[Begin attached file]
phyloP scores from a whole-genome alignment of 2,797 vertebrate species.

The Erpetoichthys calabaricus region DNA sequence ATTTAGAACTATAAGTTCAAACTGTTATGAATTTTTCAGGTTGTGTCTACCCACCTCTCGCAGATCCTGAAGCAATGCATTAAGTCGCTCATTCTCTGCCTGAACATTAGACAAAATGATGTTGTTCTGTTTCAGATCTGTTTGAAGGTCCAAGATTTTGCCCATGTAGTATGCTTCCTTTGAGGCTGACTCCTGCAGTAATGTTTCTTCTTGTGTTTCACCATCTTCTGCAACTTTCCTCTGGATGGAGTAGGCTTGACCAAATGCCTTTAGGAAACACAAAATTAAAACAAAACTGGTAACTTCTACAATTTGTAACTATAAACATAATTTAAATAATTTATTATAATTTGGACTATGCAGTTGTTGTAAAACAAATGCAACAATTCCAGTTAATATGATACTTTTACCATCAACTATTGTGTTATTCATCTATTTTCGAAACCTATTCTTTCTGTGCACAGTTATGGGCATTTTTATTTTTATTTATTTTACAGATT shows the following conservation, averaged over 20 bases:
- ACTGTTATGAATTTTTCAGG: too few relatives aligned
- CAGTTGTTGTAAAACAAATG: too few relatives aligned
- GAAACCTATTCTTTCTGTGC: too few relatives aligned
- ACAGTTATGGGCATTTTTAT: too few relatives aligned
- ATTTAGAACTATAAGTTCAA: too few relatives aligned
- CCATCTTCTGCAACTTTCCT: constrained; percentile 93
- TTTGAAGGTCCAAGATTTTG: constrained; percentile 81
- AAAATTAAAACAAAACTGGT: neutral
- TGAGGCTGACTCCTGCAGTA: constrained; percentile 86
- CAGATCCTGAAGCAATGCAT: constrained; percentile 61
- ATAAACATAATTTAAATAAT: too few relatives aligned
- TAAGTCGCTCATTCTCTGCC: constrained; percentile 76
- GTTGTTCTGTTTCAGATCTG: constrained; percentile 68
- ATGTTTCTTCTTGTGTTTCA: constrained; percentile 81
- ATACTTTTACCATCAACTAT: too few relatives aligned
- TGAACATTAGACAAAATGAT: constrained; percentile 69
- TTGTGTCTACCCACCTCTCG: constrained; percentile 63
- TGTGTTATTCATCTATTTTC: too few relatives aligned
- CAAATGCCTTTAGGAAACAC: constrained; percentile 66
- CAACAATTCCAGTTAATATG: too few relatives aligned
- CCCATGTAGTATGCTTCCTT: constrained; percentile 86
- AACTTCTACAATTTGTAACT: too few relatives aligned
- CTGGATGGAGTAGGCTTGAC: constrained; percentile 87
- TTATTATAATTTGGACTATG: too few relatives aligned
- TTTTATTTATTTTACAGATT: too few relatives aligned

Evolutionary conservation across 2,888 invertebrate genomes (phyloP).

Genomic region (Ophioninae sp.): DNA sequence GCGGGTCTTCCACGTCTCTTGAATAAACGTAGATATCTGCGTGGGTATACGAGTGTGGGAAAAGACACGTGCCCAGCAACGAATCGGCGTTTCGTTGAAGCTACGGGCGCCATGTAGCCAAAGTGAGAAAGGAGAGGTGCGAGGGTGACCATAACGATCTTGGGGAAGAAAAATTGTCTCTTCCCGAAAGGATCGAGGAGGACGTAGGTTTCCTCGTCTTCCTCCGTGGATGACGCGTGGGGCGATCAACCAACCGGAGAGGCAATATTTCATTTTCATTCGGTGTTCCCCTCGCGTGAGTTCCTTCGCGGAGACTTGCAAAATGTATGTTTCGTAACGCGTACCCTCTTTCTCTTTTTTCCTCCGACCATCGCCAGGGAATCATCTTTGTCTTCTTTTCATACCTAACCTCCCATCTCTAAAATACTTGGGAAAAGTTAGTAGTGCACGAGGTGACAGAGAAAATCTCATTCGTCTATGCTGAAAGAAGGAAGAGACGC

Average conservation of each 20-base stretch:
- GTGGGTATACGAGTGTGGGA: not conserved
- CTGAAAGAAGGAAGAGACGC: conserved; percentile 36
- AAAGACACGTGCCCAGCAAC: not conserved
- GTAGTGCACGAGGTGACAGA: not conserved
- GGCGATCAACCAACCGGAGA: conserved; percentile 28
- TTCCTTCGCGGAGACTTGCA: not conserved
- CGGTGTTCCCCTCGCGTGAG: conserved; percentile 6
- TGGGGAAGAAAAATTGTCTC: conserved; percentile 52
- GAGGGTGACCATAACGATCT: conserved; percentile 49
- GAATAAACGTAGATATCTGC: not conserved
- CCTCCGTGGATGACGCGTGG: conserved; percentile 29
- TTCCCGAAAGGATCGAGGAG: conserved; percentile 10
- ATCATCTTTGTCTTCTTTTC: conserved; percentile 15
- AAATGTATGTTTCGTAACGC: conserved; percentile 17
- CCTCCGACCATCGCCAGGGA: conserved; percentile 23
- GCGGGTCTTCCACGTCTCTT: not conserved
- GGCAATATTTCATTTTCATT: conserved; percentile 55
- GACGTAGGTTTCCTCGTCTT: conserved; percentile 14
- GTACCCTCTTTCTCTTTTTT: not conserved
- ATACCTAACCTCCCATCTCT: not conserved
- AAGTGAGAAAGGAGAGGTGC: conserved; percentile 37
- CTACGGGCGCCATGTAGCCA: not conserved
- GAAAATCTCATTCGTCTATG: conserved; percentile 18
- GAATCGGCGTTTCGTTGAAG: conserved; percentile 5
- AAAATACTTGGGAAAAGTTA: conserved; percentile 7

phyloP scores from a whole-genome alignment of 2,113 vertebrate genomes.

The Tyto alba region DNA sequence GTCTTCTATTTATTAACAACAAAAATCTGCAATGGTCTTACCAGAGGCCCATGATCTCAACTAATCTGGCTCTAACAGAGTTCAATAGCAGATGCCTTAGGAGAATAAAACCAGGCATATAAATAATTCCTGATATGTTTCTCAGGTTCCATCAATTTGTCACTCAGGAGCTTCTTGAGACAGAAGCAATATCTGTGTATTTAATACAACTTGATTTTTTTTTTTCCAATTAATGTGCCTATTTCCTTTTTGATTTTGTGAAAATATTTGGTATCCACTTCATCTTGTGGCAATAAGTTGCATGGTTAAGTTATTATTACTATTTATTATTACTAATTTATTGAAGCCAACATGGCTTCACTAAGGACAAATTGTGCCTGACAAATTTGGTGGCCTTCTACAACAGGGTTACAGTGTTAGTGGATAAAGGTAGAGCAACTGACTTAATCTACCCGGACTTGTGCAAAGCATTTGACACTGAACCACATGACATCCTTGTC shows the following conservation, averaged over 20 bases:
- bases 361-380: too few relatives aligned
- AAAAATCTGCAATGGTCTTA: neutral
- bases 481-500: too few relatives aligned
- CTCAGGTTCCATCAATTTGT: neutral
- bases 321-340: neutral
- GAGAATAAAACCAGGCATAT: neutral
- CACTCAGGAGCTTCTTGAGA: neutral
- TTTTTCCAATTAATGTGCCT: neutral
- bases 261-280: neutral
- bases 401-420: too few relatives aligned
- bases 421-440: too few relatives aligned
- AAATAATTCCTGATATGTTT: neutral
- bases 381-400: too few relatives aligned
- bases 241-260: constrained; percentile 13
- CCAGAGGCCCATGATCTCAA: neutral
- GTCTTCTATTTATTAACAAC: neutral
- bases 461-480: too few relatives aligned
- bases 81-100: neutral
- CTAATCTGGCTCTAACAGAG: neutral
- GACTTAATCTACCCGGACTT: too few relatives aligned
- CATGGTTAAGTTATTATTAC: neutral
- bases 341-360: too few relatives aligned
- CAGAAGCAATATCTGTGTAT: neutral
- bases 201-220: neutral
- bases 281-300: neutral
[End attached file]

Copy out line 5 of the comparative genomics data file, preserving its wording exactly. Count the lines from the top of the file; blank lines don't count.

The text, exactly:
- GAAACCTATTCTTTCTGTGC: too few relatives aligned